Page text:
Who is Justine Miliband and is she up to the job of making husband Ed look like the leader of a nation, instead of a "weird" robot from the distant planet of Westminster?
The Labour leader's wife, on 10 March, gave her first major interview on television and it is a safe bet plenty of viewers needed the strapline along the bottom of the screen to identify who she was.
But as a high-flying environmental lawyer on around £200,000 a year at the prestigious Thirty Nine Essex Street Chambers in London, it is unlikely Justine, 45, will have had much time – or inclination – to rue this obscurity.
Having announced herself publicly, Labour's election team will hope she makes her husband look more like a regular family guy to voters. Critics of her husband will say this is a big task and numerous unflattering polls also suggest Justine has her work cut out in the public role of party leader's wife.
But her successful legal career, combined with an unconventional background in TV acting, suggests this is someone more than capable of performing strongly on camera by the side of the man who would be prime minister – her political kindred spirit.
Dysfunctional world of grown-up politics
Compared with her husband, Justine's work history is colourful, including a stint in controversial 1987 TV sitcom Hardwicke House. It was quickly pulled from screens for its portrayal of "dysfunctional" youngsters. It shall be interesting to see her performance in the dysfunctional world of grown-up politics.
It is difficult to compare Justine to other leaders' wives, partly because she has been so successful at keeping out of the public eye. But with Ed still struggling to "break through" with sceptical voters and a general election around the corner, it has evidently been decided that now is the time to emerge from the shadows.
One early impression is she has more in common with the likes of Nick Clegg's wife, Miriam Gonzalez Durantez, and Cherie Blair than with Samantha Cameron – the woman who would be turfed out of her 10 Downing Street home if Ed succeeds in May.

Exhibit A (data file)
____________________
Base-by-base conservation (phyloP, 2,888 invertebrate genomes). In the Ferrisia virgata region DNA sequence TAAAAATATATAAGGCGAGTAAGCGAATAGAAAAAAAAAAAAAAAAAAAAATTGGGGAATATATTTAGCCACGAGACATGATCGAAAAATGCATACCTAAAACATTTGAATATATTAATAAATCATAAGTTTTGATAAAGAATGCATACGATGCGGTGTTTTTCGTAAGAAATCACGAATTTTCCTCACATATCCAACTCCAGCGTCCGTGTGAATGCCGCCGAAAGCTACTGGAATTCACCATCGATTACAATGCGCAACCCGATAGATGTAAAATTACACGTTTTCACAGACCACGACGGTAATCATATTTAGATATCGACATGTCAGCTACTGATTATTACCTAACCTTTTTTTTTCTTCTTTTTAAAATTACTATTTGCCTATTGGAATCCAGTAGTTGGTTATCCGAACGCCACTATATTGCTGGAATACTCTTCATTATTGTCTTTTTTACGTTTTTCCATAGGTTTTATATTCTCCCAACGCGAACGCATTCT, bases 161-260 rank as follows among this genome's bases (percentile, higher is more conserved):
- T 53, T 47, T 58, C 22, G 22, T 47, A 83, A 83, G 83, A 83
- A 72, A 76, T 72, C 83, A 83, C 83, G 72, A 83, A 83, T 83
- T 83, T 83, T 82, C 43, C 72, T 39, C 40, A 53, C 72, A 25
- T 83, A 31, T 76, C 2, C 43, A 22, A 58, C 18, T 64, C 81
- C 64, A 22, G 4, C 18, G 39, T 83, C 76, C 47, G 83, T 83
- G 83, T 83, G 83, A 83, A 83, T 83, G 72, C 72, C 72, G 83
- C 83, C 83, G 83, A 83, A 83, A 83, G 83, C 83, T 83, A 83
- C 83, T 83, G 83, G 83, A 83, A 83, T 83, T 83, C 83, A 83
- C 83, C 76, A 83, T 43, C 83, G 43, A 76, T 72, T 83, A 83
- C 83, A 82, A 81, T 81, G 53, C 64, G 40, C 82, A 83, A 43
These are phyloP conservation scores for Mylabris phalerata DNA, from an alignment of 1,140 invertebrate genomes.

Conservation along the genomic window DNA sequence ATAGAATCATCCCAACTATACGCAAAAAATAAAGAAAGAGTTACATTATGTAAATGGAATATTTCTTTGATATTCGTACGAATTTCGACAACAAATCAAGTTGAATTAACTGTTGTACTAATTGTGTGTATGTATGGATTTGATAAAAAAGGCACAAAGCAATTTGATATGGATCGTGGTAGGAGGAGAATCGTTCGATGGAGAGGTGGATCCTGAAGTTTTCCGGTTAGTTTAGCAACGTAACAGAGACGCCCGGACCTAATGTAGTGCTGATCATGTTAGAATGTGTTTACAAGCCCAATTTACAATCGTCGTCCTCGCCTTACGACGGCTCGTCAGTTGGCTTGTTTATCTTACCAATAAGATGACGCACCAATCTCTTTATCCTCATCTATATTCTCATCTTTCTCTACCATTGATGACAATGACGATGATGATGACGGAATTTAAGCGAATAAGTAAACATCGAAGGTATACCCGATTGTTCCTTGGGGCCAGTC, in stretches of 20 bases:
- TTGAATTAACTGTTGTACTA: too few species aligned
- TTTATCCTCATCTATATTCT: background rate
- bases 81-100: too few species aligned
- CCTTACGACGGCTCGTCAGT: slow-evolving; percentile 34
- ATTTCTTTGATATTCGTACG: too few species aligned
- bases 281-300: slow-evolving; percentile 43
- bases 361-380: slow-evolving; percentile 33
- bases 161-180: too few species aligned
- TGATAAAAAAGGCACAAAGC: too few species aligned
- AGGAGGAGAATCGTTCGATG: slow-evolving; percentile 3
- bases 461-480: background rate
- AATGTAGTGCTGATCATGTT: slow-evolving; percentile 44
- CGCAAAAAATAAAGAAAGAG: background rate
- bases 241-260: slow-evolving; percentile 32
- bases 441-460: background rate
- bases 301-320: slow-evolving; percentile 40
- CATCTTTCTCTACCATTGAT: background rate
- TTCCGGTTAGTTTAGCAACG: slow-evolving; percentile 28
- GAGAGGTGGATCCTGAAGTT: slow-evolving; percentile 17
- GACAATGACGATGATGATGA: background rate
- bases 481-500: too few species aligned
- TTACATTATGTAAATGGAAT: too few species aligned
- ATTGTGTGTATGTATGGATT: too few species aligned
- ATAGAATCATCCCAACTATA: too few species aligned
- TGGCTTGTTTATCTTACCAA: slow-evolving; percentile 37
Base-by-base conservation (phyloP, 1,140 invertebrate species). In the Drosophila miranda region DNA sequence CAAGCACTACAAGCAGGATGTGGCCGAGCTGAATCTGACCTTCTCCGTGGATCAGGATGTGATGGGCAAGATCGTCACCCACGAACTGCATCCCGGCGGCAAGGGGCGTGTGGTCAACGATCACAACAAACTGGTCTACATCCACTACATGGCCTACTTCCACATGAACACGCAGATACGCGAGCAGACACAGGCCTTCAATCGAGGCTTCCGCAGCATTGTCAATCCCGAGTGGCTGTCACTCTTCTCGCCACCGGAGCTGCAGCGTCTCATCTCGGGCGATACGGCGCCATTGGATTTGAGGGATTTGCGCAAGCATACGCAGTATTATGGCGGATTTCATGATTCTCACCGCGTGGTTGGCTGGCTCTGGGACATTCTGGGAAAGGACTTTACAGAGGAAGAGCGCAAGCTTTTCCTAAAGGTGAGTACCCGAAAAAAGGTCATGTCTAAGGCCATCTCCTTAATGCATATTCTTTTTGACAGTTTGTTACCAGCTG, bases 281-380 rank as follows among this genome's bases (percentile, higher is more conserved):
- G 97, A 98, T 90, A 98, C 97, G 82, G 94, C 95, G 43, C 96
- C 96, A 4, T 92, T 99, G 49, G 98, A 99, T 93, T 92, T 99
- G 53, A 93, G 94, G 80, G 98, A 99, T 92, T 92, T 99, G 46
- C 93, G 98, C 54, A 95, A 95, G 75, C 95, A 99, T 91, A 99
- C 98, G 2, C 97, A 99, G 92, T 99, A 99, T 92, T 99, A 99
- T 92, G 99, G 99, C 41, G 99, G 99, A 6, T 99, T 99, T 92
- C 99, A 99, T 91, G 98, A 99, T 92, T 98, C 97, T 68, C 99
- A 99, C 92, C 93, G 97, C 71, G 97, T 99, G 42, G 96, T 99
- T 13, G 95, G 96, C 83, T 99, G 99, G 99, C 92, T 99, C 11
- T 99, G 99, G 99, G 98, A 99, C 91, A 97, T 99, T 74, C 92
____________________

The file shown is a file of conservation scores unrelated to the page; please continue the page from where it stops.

A focused and driven career woman, party insiders say Justine was drawn to Ed for his intelligence and not his looks when the couple met at a party in 2002. Children – Daniel and Samuel – followed in 2009 and 2010 but there were no wedding bells until 2011. This delay burnished Ed's "awkward" image because it meant his name was left off Daniel's birth certificate.
Ready to change the world
Justine has the whiff of activist advocate about her. She has said she is on a mission to "change the world through the law" and is highly rated within the legal profession as "first class".
This impressive body of work suggests she may not be satisfied with being a mere prop for her husband, an impression not dismissed by her chippy comment to party activists at the 2014 conference, when she moaned the media was only interested in what make of dress she wore.
As mother of two boys and with a declared interest in "changing the world", Justine reportedly ranks her husband third on her list of favourite things – which is several places higher up than he ranks in the affections of some Labour MPs, who reckon they have got the wrong leader.
It is doubtful political spouses have much power to win votes. But if Justine makes her husband look less like "a weird, out of touch wonk" – in the words of a favourable biographer – she would surely have earned a padded seat on Labour's pink battle bus.